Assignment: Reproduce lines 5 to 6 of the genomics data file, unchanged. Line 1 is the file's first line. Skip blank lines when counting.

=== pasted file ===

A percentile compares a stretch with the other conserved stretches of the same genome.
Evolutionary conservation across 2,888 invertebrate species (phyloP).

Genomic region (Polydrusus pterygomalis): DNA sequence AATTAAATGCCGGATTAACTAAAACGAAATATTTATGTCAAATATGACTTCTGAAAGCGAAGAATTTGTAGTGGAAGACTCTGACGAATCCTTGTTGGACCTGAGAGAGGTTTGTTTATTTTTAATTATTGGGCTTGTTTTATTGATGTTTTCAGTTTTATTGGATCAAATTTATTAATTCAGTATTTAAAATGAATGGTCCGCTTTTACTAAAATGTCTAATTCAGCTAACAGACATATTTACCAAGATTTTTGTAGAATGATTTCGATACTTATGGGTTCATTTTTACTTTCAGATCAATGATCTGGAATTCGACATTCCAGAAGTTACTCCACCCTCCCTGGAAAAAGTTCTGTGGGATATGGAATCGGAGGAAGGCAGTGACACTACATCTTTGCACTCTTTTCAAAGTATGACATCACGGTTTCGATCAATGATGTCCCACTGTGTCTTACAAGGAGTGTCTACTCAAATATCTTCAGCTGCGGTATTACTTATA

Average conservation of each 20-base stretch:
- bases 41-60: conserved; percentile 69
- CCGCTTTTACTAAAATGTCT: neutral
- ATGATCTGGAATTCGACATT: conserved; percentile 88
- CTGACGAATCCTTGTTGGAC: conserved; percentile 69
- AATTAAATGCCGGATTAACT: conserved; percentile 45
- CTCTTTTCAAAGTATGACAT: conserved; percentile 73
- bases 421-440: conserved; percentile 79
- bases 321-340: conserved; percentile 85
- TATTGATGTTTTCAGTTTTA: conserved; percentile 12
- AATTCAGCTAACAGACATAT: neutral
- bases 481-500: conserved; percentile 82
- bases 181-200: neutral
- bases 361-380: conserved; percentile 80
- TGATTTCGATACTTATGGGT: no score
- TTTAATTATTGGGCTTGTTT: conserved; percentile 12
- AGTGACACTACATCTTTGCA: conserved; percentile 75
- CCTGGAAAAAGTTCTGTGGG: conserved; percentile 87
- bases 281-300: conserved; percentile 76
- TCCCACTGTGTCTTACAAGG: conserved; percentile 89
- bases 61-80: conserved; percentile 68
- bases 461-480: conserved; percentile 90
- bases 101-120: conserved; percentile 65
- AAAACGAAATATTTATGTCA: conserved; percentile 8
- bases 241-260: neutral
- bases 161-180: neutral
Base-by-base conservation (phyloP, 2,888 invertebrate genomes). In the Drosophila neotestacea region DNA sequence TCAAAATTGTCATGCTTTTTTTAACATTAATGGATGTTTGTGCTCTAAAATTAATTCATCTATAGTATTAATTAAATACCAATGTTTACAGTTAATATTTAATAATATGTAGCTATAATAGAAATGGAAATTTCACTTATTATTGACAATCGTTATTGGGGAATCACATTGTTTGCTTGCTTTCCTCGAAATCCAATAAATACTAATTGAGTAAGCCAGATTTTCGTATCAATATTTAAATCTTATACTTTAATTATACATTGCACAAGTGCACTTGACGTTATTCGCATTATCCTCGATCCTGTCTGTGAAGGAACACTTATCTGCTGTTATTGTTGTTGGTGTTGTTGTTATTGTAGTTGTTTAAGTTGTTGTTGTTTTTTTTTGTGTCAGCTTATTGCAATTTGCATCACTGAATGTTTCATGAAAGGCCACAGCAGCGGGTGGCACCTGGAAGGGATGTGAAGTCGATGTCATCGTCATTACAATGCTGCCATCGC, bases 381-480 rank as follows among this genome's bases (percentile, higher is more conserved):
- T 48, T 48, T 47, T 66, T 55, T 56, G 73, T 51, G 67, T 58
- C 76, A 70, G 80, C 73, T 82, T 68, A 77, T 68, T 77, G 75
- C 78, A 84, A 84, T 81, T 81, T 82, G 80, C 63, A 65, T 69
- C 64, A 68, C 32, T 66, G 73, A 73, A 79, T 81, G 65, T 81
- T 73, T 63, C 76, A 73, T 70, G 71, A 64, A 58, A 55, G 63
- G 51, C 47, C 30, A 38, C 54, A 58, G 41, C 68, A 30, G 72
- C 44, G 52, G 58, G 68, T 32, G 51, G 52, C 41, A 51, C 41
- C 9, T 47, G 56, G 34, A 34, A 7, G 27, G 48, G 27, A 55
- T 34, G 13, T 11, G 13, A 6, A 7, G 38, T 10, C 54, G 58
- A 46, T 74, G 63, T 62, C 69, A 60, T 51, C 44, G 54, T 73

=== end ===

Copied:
- bases 41-60: conserved; percentile 69
- CCGCTTTTACTAAAATGTCT: neutral